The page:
Both these lovely people were Royal Canadian Air Force veterans who met after the war, while selling poppies on Remembrance Day: Dorothy Chapman and Don Garen were married in Windsor, Ontario, on October 25, 1948. Her hat was pink!
Marion Keeler and Russ Thompson were married on January 24, 1946, just seven days after the Canadian Army veteran returned from overseas. Russell still lives in Seeley’s Bay, Ontario, and he will celebrate his 100th birthday on September 22, 2019!
Happy Birthday, Georgie!
Royal Canadian Air Force veteran Georgina Irving of Coquitlam, B.C., turned 100 years old on February 16, 2019! The former Georgina Harvey, born and raised in Kelowna, B.C., kept a wonderful photo album during the war, and I posted many of her candid shots taken at the air training base where she served in Vulcan, Alberta. See them here: Georgina Harvey.
Rest in Peace, Fred Sutherland
Canada’s last surviving Dambuster, a Royal Canadian Air Force gunner who took part in one of the most daring bombing raids in history, died on January 21, 2019 at the age of 95. This modest hero remained in his own home in Rocky Mountain House, Alberta, until his death. Read his story here: Fred Sutherland.
© Photo by Elinor Florence
Rest in Peace, Bud Abbott
Bud Abbott, a well-known and beloved citizen in Cranbrook, B.C., passed away on January 30, 2019, four days after his ninety-eighth birthday. As a young naval pilot, Bud bombed the famous German battleship, the Tirpitz. Read Bud’s story here: Bud Abbott.
© Photo by Elinor Florence
What I Am Reading Now
After running out of paperbacks here at my Mexican condo, I’ve resorted to reading books on my iPad. We lost power in our building for about an hour one night, but I was able to keep right on reading in the dark with my battery-powered device!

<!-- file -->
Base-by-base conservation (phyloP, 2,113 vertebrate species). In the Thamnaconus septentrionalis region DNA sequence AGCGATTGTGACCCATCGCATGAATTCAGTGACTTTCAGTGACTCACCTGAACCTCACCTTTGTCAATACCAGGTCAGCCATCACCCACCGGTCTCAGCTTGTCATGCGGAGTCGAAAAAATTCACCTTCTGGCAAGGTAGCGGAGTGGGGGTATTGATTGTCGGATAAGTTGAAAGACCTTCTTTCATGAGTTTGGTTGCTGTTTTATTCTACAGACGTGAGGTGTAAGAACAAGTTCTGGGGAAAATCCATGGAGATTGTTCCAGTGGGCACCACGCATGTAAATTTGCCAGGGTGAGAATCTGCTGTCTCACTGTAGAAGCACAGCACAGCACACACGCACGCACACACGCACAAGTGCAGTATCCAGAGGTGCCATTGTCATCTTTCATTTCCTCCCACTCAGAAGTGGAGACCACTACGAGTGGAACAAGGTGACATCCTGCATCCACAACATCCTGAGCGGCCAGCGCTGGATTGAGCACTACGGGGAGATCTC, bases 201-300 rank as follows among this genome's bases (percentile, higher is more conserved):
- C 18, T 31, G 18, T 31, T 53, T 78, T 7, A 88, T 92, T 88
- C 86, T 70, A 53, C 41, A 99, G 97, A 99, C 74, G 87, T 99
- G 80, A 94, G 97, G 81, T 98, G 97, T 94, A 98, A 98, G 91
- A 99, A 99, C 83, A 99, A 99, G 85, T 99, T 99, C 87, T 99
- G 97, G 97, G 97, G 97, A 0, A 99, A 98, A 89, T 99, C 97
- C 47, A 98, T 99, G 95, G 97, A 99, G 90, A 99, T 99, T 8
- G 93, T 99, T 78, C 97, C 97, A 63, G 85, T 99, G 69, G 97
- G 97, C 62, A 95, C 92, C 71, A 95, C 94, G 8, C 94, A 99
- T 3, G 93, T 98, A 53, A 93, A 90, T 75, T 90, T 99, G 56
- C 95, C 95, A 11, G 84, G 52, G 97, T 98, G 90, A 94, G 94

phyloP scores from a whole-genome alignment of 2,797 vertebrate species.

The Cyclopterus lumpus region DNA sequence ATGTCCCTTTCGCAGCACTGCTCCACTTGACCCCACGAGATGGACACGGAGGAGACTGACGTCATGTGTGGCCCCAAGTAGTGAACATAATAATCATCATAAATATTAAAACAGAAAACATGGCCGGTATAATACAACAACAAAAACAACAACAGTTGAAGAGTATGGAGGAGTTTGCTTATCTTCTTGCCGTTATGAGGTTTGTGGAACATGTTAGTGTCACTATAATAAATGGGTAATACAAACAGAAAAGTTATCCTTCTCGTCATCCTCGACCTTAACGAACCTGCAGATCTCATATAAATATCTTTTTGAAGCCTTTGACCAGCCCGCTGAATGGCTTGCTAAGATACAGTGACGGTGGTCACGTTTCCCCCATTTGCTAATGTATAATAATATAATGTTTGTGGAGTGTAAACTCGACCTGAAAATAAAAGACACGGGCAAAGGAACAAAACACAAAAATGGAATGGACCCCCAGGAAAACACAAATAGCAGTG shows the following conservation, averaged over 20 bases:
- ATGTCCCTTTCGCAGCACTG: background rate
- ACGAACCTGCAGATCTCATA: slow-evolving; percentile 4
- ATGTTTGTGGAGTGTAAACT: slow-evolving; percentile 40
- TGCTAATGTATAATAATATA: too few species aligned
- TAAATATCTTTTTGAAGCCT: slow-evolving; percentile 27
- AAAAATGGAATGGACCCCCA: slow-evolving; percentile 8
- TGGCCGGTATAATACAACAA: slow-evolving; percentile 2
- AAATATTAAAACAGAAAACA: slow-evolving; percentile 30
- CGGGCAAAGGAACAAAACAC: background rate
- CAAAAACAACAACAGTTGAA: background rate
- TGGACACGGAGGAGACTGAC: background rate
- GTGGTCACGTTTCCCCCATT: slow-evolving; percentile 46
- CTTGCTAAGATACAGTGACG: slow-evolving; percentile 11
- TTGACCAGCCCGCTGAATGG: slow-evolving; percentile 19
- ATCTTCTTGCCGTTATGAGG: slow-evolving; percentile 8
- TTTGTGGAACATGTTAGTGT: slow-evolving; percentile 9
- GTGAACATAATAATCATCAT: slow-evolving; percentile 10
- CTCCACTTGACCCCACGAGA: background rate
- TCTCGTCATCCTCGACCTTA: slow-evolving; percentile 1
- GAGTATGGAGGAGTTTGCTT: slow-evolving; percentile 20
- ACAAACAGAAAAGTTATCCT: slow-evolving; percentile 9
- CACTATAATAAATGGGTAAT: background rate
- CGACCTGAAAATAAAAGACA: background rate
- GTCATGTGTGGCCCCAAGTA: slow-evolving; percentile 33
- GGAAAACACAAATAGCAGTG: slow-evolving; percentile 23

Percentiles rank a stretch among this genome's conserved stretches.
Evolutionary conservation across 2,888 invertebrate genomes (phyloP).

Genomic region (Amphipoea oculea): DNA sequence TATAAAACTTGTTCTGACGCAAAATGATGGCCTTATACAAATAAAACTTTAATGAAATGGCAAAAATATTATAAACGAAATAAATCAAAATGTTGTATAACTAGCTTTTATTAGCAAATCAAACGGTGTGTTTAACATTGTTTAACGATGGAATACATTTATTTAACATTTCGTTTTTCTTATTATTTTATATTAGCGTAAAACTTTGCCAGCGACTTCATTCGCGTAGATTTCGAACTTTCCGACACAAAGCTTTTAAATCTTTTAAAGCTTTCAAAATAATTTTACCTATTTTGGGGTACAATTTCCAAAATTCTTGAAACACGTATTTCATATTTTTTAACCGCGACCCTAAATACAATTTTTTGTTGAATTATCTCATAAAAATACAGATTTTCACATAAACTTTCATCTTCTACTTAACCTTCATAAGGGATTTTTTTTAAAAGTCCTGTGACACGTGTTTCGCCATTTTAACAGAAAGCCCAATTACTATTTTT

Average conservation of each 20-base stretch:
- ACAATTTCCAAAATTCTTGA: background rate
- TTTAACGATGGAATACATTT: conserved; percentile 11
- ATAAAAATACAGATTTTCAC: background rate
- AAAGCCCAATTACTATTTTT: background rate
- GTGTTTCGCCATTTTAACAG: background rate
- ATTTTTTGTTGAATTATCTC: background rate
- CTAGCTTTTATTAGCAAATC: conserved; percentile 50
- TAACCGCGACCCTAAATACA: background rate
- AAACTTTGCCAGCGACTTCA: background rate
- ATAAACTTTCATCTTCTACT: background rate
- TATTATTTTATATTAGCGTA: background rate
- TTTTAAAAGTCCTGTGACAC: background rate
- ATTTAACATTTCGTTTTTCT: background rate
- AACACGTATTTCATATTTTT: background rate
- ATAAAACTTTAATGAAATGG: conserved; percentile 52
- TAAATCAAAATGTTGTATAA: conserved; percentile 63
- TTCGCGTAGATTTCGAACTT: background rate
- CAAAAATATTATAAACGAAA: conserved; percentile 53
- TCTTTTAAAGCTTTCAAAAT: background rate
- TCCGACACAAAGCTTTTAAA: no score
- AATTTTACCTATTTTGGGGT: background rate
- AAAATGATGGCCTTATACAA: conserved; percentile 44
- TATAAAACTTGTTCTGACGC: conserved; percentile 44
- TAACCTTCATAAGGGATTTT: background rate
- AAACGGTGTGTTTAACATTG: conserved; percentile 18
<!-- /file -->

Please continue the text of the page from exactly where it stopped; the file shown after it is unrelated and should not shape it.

I’m enjoying the second mystery novel in a series by my friend and fellow writer Iona Whishaw of Vancouver. Her protagonist Lane Winslow uses the skills she learned as a spy during the Second World War to solve murders in her tiny mountain community of Nelson, B.C.
Iona has written six books in the series, so I’d better catch up! Order the first one by clicking here: A Killer in King’s Cove, or ask for it at your favourite bookstore.
Favourite Childhood Novel
People often ask me what was the first book that made me fall in love with reading. Without question it was Jane of Lantern Hill, which I found in my mother’s bookcase at our farmhouse outside North Battleford, Saskatchewan, when I was eleven years old. And I still own the book, shown below.
I hadn’t heard of her more famous Anne of Green Gables then, but I adored this novel by Lucy Maud Montgomery and read her books over and over throughout my teen and adult years.
A Movie Worth Watching
Speaking of green books, my husband and I saw the movie titled Green Book in one of the luxurious movie theatres here in Puerto Vallarta, where a server brings food and drink to your huge, reclining seat.
My husband was reluctant to attend, because he hates “Why-Am-I-Here” movies, an expression he coined himself to describe any movie that explores the human psyche — but he loved this one! Although it highlights the sad history of race relations in the United States, it was also very humorous, and both the principal actors have been nominated for Oscars.
Meeting “Our” Student
We call her our student, because for the past three years we have been sponsoring this Mexican girl to stay in school. And this week we finally had the opportunity to meet Berenice, aged fifteen, for the very first time.
Here in Puerto Vallarta, public school is free for the first seven years and then the student must pay for books and school uniforms. For most poor families, the cost is too high and the kids drop out.
Through the Rotary Club of Saskatoon, we pay about $350 Canadian each year for Berenice’s expenses. This small commitment isn’t changing our lives, but it is certainly changing hers. If you would like to contribute to this worthwhile program, click here: Helping Kids in Need.
Berenice expressed her gratitude by giving us this gift — a model ship that she made herself!
What I Will Miss
We’ll be back home in a couple of weeks, and I look forward to sleeping in my own bed once again. What I will miss most is the vivid colours of Mexico. I met a talented Saskatoon artist named Cheryl Tuck Tallon here, and she said she has difficulty painting the landscape in Mexico because she simply doesn’t have the range of colours in her painting palette!
The next time you hear from me, I’ll be back in the land of snow and ice. Vaya Con Dios, and Happy Trails!